Our fundamental approach is that the healing of painful (individual and collective) memories does not entail imposing forgetfulness or silence, but rather encouraging the formation of life-affirming memories and commemorating struggle and survival instead of victimhood and injury. Therefore, a key aspect in the emerging culture of memory must involve decolonizing and repurposing buildings and other former sites of oppression and violence, such as prisons and ethnically cleansed locales. As these sites of memory should be meaningful to as broad as possible sections in society, they will be selected through public consultation. While some sites of commemoration will be state-funded and maintained, others will be constituted by communities, reflecting the diversity and multiplicity of memory.

Symbols and Languages

In the realm of symbols and in the spirit of the new culture of reconciliation, the transitional authority and the subsequent political structure in Palestine will institutionalize bilingualism as an official policy. Arabic and Hebrew will thus become the state’s official languages, on an equal basis.
Concomitant with the formation of this emergent culture, we propose promoting public discussion about the name of the new state, its flag and other symbolic representations. Recognizing that de-Zionizing lived and public spaces constitutes a vital aspect of creating a shared homeland, we also acknowledge the importance of remapping and renaming streets and other public spaces through public consultation where possible, aiming to make these spaces meaningful to all.


Acknowledging that the culture of reconciliation will only be sustainable through education, and moreover, that post-memory and trauma are transmitted across generations, we wish to stress the importance of overhauling and rethinking the entire state education system. The key principle guiding this reform will be the promotion of diversity and pluralism within one formal state-funded system. The new educational vision promoted by the system will endorse and celebrate processes of healing and reconciliation taking place in society at large. It is vital that education from kindergarten to university be free and accessible for all. Additionally, the medium of instruction will be at the discretion of each school; while relatively homogeneous communities may opt for either Hebrew or Arabic, others may favor a bilingual immersion approach. In any case, proficiency in both languages will be mandatory for all students, with instruction starting already in the pre-kindergarten age. Finally, special bilingual education will be provided to newcomers as well as the country’s current adult citizens.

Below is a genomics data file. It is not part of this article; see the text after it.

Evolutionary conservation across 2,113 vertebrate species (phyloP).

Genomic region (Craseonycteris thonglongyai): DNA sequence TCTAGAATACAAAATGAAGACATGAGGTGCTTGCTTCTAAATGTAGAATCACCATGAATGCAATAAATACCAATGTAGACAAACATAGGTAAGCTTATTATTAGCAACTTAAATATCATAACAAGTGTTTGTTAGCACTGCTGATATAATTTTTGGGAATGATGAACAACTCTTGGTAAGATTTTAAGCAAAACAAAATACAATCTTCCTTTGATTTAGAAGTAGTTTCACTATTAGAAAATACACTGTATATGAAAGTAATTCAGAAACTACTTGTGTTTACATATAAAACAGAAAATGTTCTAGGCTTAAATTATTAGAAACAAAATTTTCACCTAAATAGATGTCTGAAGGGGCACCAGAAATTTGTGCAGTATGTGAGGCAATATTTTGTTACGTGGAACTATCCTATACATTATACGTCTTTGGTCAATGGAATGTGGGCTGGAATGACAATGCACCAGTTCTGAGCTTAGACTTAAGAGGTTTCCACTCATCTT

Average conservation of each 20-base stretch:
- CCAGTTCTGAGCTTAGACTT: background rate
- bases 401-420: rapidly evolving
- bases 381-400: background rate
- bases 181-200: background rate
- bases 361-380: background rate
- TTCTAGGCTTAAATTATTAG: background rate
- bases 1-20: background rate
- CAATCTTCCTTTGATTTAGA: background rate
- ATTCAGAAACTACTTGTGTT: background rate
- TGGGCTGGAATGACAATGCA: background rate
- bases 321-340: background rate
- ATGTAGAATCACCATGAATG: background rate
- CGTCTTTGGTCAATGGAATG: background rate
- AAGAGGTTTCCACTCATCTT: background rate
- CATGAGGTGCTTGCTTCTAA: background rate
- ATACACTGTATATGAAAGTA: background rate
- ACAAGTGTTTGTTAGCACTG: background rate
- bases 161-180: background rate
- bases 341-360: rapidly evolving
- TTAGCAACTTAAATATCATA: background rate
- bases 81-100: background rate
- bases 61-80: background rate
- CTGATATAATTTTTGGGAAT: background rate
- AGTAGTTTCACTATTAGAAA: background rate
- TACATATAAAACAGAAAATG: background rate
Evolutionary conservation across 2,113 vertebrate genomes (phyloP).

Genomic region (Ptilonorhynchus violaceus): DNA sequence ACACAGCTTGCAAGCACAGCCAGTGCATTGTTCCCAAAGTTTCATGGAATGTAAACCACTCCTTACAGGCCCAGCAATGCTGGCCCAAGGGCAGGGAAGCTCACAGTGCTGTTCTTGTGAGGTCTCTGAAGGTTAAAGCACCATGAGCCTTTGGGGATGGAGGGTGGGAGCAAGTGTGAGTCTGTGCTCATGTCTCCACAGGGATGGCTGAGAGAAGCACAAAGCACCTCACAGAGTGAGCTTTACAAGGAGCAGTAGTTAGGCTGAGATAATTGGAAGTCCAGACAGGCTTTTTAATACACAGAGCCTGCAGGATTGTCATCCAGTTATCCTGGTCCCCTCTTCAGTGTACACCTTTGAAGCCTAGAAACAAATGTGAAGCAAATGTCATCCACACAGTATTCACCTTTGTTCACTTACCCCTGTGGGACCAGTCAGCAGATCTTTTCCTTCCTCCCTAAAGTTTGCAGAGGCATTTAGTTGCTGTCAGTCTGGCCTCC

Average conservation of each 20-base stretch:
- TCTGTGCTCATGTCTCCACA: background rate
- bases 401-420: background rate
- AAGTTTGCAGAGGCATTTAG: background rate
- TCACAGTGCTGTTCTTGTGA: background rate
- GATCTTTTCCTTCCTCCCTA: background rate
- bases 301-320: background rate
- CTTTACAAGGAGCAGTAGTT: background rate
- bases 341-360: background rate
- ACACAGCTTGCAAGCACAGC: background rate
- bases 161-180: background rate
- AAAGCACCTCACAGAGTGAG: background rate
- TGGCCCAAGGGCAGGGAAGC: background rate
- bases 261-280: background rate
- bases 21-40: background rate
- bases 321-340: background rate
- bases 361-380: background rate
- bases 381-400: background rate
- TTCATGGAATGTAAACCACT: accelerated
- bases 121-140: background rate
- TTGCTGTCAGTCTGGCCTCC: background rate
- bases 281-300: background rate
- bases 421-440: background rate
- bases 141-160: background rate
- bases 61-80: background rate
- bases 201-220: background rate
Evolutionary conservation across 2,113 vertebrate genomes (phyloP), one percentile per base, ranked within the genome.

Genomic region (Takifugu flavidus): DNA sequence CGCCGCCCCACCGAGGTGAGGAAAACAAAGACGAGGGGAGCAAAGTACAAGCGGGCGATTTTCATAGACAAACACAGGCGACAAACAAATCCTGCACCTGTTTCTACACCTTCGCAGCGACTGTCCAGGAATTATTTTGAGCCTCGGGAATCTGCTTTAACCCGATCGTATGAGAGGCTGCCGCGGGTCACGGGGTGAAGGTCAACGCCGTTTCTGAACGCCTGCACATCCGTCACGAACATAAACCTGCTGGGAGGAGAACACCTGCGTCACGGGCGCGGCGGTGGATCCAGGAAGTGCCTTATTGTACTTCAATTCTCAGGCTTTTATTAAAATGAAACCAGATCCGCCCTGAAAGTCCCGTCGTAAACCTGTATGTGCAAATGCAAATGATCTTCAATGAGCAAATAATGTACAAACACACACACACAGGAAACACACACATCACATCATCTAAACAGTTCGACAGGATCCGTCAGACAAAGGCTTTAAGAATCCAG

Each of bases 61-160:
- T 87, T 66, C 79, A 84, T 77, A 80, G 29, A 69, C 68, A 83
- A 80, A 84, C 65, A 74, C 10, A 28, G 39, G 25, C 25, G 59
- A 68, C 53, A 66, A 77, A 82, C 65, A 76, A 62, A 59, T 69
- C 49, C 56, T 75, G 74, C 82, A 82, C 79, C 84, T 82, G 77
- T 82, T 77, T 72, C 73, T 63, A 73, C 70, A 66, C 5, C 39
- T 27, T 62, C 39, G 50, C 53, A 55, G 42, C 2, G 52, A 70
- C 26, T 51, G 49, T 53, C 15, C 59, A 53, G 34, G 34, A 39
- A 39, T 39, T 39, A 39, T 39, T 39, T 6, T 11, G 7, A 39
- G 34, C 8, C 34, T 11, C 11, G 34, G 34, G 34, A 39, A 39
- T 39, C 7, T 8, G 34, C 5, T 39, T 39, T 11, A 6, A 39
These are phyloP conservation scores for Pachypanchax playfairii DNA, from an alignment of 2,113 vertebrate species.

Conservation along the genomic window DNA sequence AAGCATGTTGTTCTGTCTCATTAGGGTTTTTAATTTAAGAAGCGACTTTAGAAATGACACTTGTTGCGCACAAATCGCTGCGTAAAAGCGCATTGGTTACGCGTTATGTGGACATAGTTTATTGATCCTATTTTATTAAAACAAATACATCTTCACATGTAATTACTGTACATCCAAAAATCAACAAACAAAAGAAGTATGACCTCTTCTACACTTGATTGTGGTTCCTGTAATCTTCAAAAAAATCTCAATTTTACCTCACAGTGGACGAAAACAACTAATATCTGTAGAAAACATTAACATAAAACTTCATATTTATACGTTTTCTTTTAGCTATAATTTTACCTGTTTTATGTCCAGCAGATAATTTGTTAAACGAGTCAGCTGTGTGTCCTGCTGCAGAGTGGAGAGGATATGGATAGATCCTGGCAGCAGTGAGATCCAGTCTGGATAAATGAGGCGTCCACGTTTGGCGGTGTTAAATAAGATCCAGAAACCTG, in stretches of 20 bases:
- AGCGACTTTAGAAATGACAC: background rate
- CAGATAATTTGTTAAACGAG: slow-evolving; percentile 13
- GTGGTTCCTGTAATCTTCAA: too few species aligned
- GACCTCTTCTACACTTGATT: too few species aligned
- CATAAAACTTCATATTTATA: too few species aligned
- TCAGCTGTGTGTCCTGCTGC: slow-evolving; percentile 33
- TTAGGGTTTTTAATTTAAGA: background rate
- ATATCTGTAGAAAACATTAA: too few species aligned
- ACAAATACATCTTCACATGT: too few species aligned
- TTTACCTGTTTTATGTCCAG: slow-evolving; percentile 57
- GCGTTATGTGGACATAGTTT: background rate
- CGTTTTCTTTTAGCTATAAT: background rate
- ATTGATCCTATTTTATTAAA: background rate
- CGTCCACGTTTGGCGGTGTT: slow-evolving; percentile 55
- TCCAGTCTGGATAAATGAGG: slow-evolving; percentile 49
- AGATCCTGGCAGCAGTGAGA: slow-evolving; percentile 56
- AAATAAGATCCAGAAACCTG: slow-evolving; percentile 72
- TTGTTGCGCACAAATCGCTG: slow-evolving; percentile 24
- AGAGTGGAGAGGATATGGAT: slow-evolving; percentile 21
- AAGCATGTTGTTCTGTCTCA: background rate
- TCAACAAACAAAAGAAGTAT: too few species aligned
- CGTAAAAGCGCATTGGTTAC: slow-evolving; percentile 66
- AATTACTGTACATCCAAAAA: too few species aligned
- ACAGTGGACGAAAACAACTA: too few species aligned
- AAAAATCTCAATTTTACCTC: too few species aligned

Although neither language will be privileged in the realm of law, initially the acquisiton of Arabic will be promoted among the Jewish population in order to bring the two languages to par.

3. Statehood


We believe that the structure and specific political formation of the new state should be determined democratically through broad public consultations and deliberations. Acknowledging that many issues will be contentious and subject to heated public debates, we tentatively set forth several guiding principles that we consider ideal. It is our hope that the new political structure created in de-Zionized Palestine will be that of a single democratic state (as opposed to the logic of ethnic separation embedded in the “two-state solution”) with clear separation of church and state. This society will ideally be demilitarized, but due to the highly speculative and futuristic nature of this document, and the unstable political situation in the region, we have not managed to come to an agreement regarding the necessity of a standing army.


One powerful lesson learned from the ethnicized and racialized Zionist and South African systems of immigration and pass laws is that in the new state, such system must be completely de-racialized. A paramount aspect of this process will be repealing the 1950 Law of Return, which grants automatic and privileged citizenship to Jews, and prioritizing naturalization of Palestinian refugees in its stead. Diaspora Jews will be permitted to apply for citizenship, although not as part of any prioritized process.

We envision an immigration system that is on the one hand flexible, yet also embedded with mechanisms to control potential influx of non-Palestinian immigrants. Nevertheless, given the bitter lessons learned from the Zionist State, the new political entity in Palestine will offer asylum to refugees and persecuted individuals regardless of race, ethnicity, religion, gender or sexual orientation in accordance with international law.